(1907–1975) American physicist
Born in Shelby, Nebraska, Dunning was educated at the Wesleyan University, Nebraska, and at Columbia University, New York, where he obtained his PhD in 1934. He took up an appointment at Columbia in 1933, being made professor of physics in 1950.
Dunning was one of the key figures in the Manhattan project to build the first atomic bomb. It had been shown by Niels Bohr that the isotope uranium–235 would be more likely to sustain a neutron chain reaction than normal uranium. Only 7 out of every 1000 uranium atoms occurring naturally are uranium–235, which presents difficulties in extraction. Various techniques were tried and Dunning was placed in charge of the process of separation known as gaseous diffusion. This involved turning the uranium into a volatile compound (uranium hexafluoride, UF6) and passing the vapor through a diffusion filter. As 235U atoms are slightly less massive than the normal 238U they pass through the filter a little faster and can thus be concentrated. The difference in mass is so small, however, that simply to produce a gas enriched with 235U atoms required its passage through thousands of filters. It was largely through gaseous diffusion that sufficient enriched uranium was made available for the bomb to be built.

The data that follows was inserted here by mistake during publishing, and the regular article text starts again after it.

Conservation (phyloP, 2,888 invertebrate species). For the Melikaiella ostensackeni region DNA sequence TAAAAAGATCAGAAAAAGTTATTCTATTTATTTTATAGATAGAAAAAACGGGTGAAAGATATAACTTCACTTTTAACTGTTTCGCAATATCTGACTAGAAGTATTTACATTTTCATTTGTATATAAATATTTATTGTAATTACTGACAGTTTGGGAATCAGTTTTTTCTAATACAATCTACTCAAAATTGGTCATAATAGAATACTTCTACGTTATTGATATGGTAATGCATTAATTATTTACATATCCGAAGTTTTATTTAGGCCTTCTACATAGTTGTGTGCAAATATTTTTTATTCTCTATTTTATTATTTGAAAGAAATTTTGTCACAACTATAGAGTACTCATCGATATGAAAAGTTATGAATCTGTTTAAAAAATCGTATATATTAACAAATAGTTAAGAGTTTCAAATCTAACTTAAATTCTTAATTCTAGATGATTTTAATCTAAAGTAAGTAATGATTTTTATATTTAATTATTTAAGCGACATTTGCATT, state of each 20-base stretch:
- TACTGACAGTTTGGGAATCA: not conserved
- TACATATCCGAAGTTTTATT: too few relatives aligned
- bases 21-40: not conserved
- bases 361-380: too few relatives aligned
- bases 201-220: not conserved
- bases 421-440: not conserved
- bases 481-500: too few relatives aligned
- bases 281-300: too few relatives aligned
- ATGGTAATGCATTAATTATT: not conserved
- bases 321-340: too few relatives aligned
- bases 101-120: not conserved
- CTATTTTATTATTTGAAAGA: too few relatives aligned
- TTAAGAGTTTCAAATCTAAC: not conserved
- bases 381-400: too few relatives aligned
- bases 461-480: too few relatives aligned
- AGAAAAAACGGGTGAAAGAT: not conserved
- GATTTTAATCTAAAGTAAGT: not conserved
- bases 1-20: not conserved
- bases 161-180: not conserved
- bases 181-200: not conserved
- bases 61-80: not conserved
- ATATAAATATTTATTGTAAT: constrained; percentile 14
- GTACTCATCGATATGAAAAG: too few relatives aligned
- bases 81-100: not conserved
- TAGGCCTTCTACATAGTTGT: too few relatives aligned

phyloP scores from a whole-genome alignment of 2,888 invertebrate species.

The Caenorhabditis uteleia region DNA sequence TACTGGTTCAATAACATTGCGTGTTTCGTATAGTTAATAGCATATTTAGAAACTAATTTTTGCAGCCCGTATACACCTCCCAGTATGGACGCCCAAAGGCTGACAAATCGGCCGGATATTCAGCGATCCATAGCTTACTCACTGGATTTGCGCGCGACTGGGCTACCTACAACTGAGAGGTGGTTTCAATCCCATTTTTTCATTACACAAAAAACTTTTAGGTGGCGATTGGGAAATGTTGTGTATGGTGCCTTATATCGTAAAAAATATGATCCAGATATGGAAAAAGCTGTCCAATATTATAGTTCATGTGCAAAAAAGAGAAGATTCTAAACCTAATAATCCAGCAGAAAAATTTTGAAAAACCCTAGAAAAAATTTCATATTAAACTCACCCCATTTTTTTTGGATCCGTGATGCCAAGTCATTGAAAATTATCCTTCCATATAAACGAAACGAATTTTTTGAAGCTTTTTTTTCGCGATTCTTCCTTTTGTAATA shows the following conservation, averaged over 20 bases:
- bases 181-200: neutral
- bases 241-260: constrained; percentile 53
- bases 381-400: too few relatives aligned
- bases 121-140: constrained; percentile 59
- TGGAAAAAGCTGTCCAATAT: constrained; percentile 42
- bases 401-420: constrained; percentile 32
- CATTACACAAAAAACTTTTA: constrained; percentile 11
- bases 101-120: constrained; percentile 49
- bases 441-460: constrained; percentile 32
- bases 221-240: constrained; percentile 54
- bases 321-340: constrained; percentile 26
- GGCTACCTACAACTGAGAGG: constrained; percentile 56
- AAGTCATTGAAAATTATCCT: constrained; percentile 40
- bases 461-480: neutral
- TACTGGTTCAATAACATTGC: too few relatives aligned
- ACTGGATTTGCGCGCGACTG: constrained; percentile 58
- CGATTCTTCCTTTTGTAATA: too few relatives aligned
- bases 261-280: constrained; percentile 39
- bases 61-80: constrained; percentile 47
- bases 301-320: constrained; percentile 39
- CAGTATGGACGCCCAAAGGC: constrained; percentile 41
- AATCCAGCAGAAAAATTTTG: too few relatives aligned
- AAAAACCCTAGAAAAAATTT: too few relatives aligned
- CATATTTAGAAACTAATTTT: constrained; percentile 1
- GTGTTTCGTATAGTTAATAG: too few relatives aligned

Subjects: Science and Mathematics.